While it’s always easier to leave in the short-term, healthy relating skills and healthy relationships get built in this stage. This is where you learn or relearn conflict management skills with your partner. You’ll need to improve how you communicate, understand your role in what’s going on, and commit to really change. If you do this, you can guarantee that things will improve.
If not, then at least you can part ways knowing you tried all you could.
If couples skip the “resolution” portion of this phase and choose to stay together, they may bounce back to the “Honeymoon” phase. They may continually cycle through the first three phases without ever progressing to the fourth phase. These couples may need outside help to reach…
4. Real Love
After going through the whole rollercoaster of the preceding phases, you and your partner will find yourself on the other side of the rainbow in the “Real Love” phase.
To get to this phase, you’ve done some self-discovery, individuated, accepted your own and your partner’s imperfections, and are working well together. You lean into each other. You play. You bang. You enjoy this awesome person you get to share your life with.
Couples that are in the “Real Love” phase are composed of two whole people that walk beside one another along the journey of their relationship.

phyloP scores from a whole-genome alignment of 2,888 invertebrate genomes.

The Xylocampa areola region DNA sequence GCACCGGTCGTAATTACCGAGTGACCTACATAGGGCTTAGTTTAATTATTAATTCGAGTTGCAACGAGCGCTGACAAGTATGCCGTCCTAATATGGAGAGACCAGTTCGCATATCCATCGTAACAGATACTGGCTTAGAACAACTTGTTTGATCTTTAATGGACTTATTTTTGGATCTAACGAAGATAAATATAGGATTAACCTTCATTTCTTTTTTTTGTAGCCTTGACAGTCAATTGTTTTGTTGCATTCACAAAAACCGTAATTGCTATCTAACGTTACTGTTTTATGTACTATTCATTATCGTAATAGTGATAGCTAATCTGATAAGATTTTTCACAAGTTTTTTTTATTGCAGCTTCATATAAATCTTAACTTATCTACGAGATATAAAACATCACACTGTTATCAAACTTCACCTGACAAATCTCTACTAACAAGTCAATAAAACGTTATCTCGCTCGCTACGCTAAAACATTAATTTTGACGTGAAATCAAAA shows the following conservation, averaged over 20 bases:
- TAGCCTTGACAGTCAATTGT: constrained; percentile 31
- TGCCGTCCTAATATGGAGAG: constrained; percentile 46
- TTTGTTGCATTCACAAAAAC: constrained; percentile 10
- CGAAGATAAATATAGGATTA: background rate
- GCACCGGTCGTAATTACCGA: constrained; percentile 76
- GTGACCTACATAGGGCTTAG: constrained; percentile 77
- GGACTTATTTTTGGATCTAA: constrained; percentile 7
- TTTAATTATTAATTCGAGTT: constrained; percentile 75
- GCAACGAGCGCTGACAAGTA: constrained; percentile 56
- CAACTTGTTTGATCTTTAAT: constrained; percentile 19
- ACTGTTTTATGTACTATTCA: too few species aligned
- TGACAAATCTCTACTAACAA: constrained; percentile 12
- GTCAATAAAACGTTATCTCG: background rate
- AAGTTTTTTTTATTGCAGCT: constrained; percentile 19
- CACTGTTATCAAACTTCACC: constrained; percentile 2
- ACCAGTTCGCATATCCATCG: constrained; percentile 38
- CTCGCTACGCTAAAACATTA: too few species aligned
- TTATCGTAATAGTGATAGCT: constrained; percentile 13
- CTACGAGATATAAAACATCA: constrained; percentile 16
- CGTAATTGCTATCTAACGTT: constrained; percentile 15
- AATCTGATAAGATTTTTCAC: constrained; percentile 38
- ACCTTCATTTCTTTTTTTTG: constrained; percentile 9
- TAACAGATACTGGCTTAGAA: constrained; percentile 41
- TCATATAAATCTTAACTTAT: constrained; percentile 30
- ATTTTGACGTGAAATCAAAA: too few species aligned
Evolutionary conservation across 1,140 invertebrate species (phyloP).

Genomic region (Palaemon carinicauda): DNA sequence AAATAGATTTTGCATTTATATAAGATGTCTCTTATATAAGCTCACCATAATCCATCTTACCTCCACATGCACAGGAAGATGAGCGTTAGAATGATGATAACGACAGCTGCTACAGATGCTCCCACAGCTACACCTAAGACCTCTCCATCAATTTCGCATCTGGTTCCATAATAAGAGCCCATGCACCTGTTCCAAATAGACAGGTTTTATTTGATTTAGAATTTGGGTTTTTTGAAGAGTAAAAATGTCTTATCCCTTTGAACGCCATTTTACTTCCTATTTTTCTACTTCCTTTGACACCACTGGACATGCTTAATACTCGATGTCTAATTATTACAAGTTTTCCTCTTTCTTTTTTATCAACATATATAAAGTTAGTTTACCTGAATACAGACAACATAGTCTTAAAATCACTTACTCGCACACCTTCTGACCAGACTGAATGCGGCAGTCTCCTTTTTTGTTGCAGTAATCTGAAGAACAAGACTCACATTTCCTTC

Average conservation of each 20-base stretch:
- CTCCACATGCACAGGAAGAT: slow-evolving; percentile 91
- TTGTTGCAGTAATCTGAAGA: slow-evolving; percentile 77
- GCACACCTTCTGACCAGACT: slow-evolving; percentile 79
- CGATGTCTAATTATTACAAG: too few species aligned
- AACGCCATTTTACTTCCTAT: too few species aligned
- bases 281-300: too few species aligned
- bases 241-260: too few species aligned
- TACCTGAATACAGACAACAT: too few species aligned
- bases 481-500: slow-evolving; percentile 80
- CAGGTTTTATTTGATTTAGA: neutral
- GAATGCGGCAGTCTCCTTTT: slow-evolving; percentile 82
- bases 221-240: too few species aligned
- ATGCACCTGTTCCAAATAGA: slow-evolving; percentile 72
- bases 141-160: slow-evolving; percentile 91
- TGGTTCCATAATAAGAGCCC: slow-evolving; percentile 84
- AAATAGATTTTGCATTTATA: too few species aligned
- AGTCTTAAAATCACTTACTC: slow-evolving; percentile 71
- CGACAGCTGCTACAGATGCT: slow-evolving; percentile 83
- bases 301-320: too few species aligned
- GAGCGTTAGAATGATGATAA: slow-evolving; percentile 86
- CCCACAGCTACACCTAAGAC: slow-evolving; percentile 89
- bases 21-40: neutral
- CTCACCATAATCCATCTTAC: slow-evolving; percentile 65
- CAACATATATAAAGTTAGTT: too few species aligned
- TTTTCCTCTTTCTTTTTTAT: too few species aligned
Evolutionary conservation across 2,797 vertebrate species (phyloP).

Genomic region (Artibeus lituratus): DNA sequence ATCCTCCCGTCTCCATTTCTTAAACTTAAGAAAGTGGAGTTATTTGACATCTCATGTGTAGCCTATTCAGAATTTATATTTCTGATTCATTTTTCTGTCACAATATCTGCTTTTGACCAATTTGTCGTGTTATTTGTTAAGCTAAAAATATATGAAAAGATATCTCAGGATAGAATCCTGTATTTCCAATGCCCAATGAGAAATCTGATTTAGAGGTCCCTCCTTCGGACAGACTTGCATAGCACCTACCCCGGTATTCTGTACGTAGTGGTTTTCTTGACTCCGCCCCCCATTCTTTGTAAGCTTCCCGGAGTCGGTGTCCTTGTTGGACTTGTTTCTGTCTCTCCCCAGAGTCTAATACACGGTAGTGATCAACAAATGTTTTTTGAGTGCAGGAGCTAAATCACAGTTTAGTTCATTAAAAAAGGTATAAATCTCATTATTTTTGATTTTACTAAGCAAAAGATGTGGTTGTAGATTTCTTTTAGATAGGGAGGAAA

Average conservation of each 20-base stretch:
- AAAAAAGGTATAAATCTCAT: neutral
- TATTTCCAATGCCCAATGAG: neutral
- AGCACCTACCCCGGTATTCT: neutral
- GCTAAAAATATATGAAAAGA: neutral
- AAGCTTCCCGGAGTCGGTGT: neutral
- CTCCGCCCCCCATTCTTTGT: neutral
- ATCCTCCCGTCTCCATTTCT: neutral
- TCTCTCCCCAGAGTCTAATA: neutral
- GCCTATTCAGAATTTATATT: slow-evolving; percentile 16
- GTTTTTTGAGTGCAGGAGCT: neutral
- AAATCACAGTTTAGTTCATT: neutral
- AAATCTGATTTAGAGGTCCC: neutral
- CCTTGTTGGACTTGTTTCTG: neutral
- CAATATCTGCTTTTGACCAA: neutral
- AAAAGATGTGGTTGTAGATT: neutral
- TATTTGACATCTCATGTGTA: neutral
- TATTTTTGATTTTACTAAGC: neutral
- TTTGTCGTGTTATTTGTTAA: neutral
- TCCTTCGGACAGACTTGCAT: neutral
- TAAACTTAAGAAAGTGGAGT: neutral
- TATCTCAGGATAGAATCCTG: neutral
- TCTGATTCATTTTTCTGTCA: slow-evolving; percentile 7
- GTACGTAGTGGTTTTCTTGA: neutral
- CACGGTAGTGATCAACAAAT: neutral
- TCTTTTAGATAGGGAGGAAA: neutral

Be generous, practice self-care, and know that whatever phase you’re in, it won’t last forever, so enjoy it while you can. If you find yourself stuck in the first three phases and unable to get to the “Real Love” phase, then you and your partner may want to reach out to a couples therapist/coach to get help on communication and conflict-management skills.
Every relationship is its own journey, and you’ll experience troubles along the way. You might jump from “Real Love” all the way back to “Doubt & Disillusionment,” but if you stick it out and keep working with each other, you can build a satisfying long-term relationship that can weather even the toughest situations.
Every night there are three in my bed. I guess I am in a throuple of sorts.
There is my partner, obviously myself, and there is also my dog. On cold nights he lies between us in an attempt to spoon. Soon he drifts off to sleep and starts snoring. My partner then joins in performing what I call her ‘Darth Vader’ impersonation of deep heaving breathing. It's a bittersweet symphony of sounds.
I lie frustrated, tossing and turning. I think about articles I can write. I count sheep. I count snores. Eventually, I grab my pillow and move to the couch. There I have a spare blanket ready to go. For most nights of the week, I retire here to get a good night's sleep.
And it seems I am not the only one.
The sleep divorce
This week, a British doctor Dr. Karan Raj, went viral on TikTok when a video he posted suggested that it may be better not to share a bed with your partner. Raj has a big following on TikTok with almost 3.5 million followers, but this video captured global attention.